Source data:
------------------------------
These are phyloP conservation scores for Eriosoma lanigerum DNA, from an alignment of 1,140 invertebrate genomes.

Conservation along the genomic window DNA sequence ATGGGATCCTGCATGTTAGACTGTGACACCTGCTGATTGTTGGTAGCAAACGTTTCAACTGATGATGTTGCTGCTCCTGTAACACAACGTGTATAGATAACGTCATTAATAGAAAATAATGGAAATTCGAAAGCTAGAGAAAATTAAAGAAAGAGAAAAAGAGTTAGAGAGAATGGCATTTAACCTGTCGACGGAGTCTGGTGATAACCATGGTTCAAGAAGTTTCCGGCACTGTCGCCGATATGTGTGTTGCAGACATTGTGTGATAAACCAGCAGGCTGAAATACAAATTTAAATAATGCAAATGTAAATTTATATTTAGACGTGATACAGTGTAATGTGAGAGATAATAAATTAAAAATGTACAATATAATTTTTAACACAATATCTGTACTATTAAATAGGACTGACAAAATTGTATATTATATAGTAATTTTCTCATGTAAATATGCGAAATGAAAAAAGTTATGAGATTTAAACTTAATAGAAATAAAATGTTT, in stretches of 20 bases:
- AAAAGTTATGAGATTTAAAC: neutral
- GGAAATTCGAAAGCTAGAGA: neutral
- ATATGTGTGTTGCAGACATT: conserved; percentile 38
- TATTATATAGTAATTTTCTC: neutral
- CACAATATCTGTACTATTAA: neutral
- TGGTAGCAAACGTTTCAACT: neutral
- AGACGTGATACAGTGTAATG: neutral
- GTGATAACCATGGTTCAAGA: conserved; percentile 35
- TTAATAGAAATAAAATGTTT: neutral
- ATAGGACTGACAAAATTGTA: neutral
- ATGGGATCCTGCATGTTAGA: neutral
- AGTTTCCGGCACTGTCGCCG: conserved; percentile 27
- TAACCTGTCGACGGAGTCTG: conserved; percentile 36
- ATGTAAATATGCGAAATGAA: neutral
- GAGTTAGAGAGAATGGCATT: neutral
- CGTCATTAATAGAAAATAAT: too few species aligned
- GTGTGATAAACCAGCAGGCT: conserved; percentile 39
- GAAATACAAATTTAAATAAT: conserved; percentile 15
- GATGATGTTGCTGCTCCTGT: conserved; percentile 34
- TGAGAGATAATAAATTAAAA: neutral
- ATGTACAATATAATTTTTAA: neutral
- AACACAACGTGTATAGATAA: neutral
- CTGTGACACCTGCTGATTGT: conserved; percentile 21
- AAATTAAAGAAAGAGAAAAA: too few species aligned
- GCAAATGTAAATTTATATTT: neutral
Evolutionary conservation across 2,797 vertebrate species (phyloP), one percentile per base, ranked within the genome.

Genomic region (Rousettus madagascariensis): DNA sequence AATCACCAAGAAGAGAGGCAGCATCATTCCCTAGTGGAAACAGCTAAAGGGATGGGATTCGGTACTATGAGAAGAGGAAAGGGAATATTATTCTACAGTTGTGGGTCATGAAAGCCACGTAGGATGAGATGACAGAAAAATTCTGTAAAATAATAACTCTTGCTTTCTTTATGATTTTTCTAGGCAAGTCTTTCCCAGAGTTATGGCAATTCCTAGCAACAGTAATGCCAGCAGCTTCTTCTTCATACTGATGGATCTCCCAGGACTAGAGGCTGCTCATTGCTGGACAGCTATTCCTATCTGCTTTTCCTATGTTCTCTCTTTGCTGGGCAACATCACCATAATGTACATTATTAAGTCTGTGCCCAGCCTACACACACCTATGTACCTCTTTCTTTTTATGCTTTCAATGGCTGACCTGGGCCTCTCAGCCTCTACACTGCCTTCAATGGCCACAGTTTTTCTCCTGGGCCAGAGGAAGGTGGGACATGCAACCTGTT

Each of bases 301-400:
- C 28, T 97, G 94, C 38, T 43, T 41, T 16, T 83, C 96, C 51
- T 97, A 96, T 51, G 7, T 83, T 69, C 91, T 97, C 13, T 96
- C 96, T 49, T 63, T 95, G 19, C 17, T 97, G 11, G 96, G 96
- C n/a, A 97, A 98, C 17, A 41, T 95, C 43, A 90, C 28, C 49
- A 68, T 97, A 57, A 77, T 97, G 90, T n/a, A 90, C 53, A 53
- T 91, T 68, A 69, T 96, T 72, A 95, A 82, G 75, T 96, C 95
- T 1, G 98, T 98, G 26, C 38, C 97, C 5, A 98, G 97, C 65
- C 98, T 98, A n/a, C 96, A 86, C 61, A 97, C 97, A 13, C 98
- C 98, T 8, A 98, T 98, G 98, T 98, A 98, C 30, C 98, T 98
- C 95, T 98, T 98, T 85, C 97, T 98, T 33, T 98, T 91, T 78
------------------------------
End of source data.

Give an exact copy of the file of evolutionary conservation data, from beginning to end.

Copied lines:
These are phyloP conservation scores for Eriosoma lanigerum DNA, from an alignment of 1,140 invertebrate genomes.

Conservation along the genomic window DNA sequence ATGGGATCCTGCATGTTAGACTGTGACACCTGCTGATTGTTGGTAGCAAACGTTTCAACTGATGATGTTGCTGCTCCTGTAACACAACGTGTATAGATAACGTCATTAATAGAAAATAATGGAAATTCGAAAGCTAGAGAAAATTAAAGAAAGAGAAAAAGAGTTAGAGAGAATGGCATTTAACCTGTCGACGGAGTCTGGTGATAACCATGGTTCAAGAAGTTTCCGGCACTGTCGCCGATATGTGTGTTGCAGACATTGTGTGATAAACCAGCAGGCTGAAATACAAATTTAAATAATGCAAATGTAAATTTATATTTAGACGTGATACAGTGTAATGTGAGAGATAATAAATTAAAAATGTACAATATAATTTTTAACACAATATCTGTACTATTAAATAGGACTGACAAAATTGTATATTATATAGTAATTTTCTCATGTAAATATGCGAAATGAAAAAAGTTATGAGATTTAAACTTAATAGAAATAAAATGTTT, in stretches of 20 bases:
- AAAAGTTATGAGATTTAAAC: neutral
- GGAAATTCGAAAGCTAGAGA: neutral
- ATATGTGTGTTGCAGACATT: conserved; percentile 38
- TATTATATAGTAATTTTCTC: neutral
- CACAATATCTGTACTATTAA: neutral
- TGGTAGCAAACGTTTCAACT: neutral
- AGACGTGATACAGTGTAATG: neutral
- GTGATAACCATGGTTCAAGA: conserved; percentile 35
- TTAATAGAAATAAAATGTTT: neutral
- ATAGGACTGACAAAATTGTA: neutral
- ATGGGATCCTGCATGTTAGA: neutral
- AGTTTCCGGCACTGTCGCCG: conserved; percentile 27
- TAACCTGTCGACGGAGTCTG: conserved; percentile 36
- ATGTAAATATGCGAAATGAA: neutral
- GAGTTAGAGAGAATGGCATT: neutral
- CGTCATTAATAGAAAATAAT: too few species aligned
- GTGTGATAAACCAGCAGGCT: conserved; percentile 39
- GAAATACAAATTTAAATAAT: conserved; percentile 15
- GATGATGTTGCTGCTCCTGT: conserved; percentile 34
- TGAGAGATAATAAATTAAAA: neutral
- ATGTACAATATAATTTTTAA: neutral
- AACACAACGTGTATAGATAA: neutral
- CTGTGACACCTGCTGATTGT: conserved; percentile 21
- AAATTAAAGAAAGAGAAAAA: too few species aligned
- GCAAATGTAAATTTATATTT: neutral
Evolutionary conservation across 2,797 vertebrate species (phyloP), one percentile per base, ranked within the genome.

Genomic region (Rousettus madagascariensis): DNA sequence AATCACCAAGAAGAGAGGCAGCATCATTCCCTAGTGGAAACAGCTAAAGGGATGGGATTCGGTACTATGAGAAGAGGAAAGGGAATATTATTCTACAGTTGTGGGTCATGAAAGCCACGTAGGATGAGATGACAGAAAAATTCTGTAAAATAATAACTCTTGCTTTCTTTATGATTTTTCTAGGCAAGTCTTTCCCAGAGTTATGGCAATTCCTAGCAACAGTAATGCCAGCAGCTTCTTCTTCATACTGATGGATCTCCCAGGACTAGAGGCTGCTCATTGCTGGACAGCTATTCCTATCTGCTTTTCCTATGTTCTCTCTTTGCTGGGCAACATCACCATAATGTACATTATTAAGTCTGTGCCCAGCCTACACACACCTATGTACCTCTTTCTTTTTATGCTTTCAATGGCTGACCTGGGCCTCTCAGCCTCTACACTGCCTTCAATGGCCACAGTTTTTCTCCTGGGCCAGAGGAAGGTGGGACATGCAACCTGTT

Each of bases 301-400:
- C 28, T 97, G 94, C 38, T 43, T 41, T 16, T 83, C 96, C 51
- T 97, A 96, T 51, G 7, T 83, T 69, C 91, T 97, C 13, T 96
- C 96, T 49, T 63, T 95, G 19, C 17, T 97, G 11, G 96, G 96
- C n/a, A 97, A 98, C 17, A 41, T 95, C 43, A 90, C 28, C 49
- A 68, T 97, A 57, A 77, T 97, G 90, T n/a, A 90, C 53, A 53
- T 91, T 68, A 69, T 96, T 72, A 95, A 82, G 75, T 96, C 95
- T 1, G 98, T 98, G 26, C 38, C 97, C 5, A 98, G 97, C 65
- C 98, T 98, A n/a, C 96, A 86, C 61, A 97, C 97, A 13, C 98
- C 98, T 8, A 98, T 98, G 98, T 98, A 98, C 30, C 98, T 98
- C 95, T 98, T 98, T 85, C 97, T 98, T 33, T 98, T 91, T 78